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Feds clear BU Biolab to study Ebola Virus, Yellow Fever
Boston Business Journal
January 3, 2013
by Julie M. Donnelly
The long held-up National Emerging Infectious Disease Laboratory (NEIDL), commonly referred to as the BU Biolab, has been cleared by federal health officials to study dangerous agents such as West Nile virus, Yellow Fever, SARS, small pox and ebola virus.
The National Institutes of Health has decided to reaffirm its 2006 decision that the lab poses very little risk to the public, according to a notice in the January 2nd Federal Register.
The federal clearance moves the lab one step closer to embarking on such research. But the lab still faces a state review and two lawsuits seeking to block high-level infectious disease studies.
The lab has already been cleared to research less hazardous agents but has been mired in legal and regulatory wrangling over whether highly infectious agents, including those with no treatments, should be studied at the lab, owned by Boston University.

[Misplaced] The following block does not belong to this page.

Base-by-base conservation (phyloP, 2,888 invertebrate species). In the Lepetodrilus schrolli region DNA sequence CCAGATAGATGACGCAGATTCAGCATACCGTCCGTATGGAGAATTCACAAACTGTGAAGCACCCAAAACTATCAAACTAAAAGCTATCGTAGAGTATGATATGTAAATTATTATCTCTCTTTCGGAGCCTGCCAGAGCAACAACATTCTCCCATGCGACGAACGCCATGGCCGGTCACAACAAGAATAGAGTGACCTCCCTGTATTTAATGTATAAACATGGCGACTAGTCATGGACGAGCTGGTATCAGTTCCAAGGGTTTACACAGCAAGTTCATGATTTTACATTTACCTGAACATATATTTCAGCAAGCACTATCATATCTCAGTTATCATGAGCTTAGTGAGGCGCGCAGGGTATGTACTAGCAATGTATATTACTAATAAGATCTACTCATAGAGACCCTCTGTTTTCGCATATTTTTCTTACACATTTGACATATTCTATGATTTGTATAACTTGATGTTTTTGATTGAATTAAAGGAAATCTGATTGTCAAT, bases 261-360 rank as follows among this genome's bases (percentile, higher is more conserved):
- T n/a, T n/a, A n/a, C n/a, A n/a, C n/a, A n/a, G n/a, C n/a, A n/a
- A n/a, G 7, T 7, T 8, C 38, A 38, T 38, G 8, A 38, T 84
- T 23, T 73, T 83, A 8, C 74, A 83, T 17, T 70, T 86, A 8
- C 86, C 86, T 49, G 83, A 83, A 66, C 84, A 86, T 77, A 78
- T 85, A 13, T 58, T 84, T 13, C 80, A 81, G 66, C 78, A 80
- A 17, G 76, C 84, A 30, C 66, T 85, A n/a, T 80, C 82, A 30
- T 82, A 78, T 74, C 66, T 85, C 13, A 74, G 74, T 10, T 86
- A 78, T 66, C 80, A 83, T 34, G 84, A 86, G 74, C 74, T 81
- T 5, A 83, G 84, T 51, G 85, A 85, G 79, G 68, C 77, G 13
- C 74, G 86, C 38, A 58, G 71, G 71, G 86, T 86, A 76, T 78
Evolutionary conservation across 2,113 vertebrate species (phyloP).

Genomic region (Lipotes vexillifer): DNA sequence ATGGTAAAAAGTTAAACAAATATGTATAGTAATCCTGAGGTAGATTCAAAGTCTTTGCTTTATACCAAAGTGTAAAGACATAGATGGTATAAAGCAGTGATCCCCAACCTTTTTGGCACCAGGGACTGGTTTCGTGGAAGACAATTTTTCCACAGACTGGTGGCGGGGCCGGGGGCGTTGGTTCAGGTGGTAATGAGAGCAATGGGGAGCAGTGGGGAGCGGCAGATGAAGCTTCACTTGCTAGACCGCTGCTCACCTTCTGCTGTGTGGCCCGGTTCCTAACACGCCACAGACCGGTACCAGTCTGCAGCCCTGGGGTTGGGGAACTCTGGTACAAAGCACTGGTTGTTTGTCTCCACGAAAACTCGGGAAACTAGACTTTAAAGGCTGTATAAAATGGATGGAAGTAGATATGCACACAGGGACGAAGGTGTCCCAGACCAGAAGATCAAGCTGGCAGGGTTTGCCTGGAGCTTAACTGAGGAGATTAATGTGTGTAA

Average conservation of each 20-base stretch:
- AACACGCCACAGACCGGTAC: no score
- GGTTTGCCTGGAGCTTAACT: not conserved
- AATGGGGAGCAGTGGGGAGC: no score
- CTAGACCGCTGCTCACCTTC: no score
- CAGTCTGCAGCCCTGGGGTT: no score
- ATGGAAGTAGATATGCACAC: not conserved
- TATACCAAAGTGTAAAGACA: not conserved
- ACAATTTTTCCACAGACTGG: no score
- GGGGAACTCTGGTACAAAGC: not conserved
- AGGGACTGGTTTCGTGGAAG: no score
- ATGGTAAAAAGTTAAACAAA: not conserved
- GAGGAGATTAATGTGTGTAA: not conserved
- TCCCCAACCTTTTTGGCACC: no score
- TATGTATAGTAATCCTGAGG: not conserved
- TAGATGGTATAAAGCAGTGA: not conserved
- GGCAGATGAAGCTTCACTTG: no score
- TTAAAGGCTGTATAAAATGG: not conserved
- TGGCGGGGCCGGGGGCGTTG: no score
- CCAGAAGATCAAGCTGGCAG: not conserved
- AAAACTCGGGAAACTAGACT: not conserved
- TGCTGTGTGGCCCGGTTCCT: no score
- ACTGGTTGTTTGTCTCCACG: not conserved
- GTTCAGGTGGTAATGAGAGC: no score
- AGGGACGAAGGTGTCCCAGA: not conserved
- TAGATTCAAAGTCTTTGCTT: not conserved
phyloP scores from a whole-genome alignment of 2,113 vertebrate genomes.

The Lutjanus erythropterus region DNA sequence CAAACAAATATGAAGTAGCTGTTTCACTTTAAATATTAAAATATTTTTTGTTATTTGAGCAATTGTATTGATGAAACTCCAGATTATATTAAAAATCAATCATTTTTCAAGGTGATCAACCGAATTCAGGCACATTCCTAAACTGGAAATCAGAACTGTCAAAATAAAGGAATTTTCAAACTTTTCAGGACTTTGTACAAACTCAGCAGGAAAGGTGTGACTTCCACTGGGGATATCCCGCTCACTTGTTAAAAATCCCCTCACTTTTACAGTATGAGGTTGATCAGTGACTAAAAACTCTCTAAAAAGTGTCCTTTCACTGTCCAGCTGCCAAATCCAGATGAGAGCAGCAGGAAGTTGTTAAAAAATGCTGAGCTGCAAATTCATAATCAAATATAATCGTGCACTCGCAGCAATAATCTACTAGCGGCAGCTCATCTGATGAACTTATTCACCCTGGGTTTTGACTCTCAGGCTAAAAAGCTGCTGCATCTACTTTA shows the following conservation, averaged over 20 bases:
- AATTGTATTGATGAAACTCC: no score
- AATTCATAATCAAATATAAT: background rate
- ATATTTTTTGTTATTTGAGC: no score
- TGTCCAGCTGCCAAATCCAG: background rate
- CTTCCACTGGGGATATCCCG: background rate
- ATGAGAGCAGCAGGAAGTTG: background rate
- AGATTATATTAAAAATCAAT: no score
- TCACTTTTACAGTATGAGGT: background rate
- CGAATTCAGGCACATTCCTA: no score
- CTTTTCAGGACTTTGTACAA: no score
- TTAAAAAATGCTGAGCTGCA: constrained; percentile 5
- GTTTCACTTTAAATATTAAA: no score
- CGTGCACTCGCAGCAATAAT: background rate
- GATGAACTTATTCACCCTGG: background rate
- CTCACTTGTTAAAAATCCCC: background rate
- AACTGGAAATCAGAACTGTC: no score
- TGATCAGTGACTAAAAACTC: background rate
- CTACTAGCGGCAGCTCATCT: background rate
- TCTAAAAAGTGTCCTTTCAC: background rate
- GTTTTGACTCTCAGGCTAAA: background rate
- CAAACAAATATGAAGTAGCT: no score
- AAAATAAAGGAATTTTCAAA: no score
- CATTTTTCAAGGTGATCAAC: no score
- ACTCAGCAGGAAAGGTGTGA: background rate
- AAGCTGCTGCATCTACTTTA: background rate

Federal officials determined that “the risk of infections resulting from accidents or malevolent acts at the NEIDL are generally very low to only remotely possible.”
The NIH said the lab would be inspected periodically by a number of entities, including B.U., the Boston Public Health Commision, and the U.S. Centers for Disease Control.
Safeguards built into the lab, which were demonstrated to the public during a tour in January 2012, as well as the small amounts of pathogens used in the studies, contributed to NIH’s conclusion that “high and maximum containment research could be conducted safely at the NEIDL.”